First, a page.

I knew something was different that first November when my birthday rolled around and there was no card in the mail addressed “To my one and only daughter, xoxo, Daddy.” Then there was Thanksgiving which marked my first attempt to cook a turkey, the one he was not there to carve. And that first Christmas when I had one less gift to buy. But I don’t think it really hit me full force until the following June in 1987 when I found myself standing alone in a Hallmark store.
Surrounded by rows and rows of brightly colored Father’s Day cards with sentiments ranging from jokes to proclamations of “Best Dad in the World!” it finally hit me. He was really gone. This was not a bad dream I was going to wake up from. For the first time in my adult life, I didn’t have my Daddy to buy a card for and I felt more alone than I had ever felt in my life.
It hit me like that big wave that crashes over your head just when you thought the ocean was calm. The one that throws you forward and leaves you gasping for air. Except I wasn’t on the beach with my toes sinking in the sand, struggling to get up. I was in the card store surrounded by strangers who had a father to tell them funny stories they had heard a hundred times before but still made them laugh. A father whose big bear hugs made them certain that everything, no matter what happened would be okay.
Up until then, I had kept a brave face in public, that some might call denial. The phone would ring and sometimes I half expected it would be his voice, “Hi honey. It’s me. I think your mom’s mad at me. Any idea what I did?”
I had been riding on a wave of numbness since that September day I got “the call,” the one that had me driving a familiar stretch of i-95 towards the hospital knowing that my father at just 64 years old had died even before anyone had told me.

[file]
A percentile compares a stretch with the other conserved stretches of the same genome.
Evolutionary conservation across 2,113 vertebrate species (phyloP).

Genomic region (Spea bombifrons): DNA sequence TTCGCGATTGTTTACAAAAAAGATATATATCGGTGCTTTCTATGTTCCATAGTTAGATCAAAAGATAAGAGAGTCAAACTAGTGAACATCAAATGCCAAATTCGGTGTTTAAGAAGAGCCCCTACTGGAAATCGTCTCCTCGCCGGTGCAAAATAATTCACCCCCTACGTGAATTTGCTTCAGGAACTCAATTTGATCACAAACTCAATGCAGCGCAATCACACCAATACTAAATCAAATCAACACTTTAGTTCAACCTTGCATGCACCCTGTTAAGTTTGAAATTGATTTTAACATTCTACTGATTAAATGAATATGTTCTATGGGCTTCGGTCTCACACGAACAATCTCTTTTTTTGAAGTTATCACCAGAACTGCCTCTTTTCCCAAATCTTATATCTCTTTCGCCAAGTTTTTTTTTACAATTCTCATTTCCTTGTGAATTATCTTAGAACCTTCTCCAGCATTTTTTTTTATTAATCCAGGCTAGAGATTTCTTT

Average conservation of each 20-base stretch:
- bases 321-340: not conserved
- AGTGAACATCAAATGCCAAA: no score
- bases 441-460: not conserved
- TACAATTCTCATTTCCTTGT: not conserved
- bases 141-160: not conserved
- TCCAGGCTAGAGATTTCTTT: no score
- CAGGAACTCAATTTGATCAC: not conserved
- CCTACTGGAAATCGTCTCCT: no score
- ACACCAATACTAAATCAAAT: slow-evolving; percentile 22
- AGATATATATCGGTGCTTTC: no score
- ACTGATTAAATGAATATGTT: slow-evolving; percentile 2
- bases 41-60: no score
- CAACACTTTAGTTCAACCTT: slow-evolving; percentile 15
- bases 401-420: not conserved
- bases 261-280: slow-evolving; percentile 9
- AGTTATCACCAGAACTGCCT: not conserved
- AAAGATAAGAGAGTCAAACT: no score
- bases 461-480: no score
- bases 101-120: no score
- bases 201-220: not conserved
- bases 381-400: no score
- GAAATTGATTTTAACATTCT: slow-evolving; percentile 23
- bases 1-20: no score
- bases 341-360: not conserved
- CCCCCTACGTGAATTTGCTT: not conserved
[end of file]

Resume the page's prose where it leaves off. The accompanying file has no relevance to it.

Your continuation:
Now I was fatherless, standing in a card store in a strip mall, my hands trembling, my Ray-Bans covering any tear that might try to escape and explode into a loud sob.
The wound I felt that day was not like one of those boo-boos he put a band-aid on when I was a kid, kissed it to God, and promised me would be gone by the time I got married. This was the kind that time would eventually heal, but would always leave me with a scar. The one that I would still feel every Father’s Day in my future. The one that continues to have me avoiding card stores in June.
I’ve learned over time that rather than focusing on the pain of the loss, I focus on the joy he brought into my life. He was a man who lived to make those he loved smile with his silly jokes and gift of being able to laugh in even the toughest of situations. He would give you the last dollar in his pocket and was one of the few people I have ever met who could make any kind of real progress with the Sunday Times Crossword Puzzle.
Now instead of torturing myself and going into a card store on Father’s Day, I close my eyes and allow myself to feel his presence. I remember the wonderful memories he left as his legacy and I really do feel the warmth of one of his giant hugs. The kind that still makes me believe it is all going to be all right. No matter what.
That’s when I remember what it took me years to understand. I am really not fatherless. I never have been. Our spirit lives on long after our physical selves leave this earth. And his spirit was so strong I can call it in whenever I sit still long enough and allow him to make an appearance.
This blog, originally published on June 16, 2012, has been refreshed.
Originally published at https://joannetombrakos.com on June 21, 2020.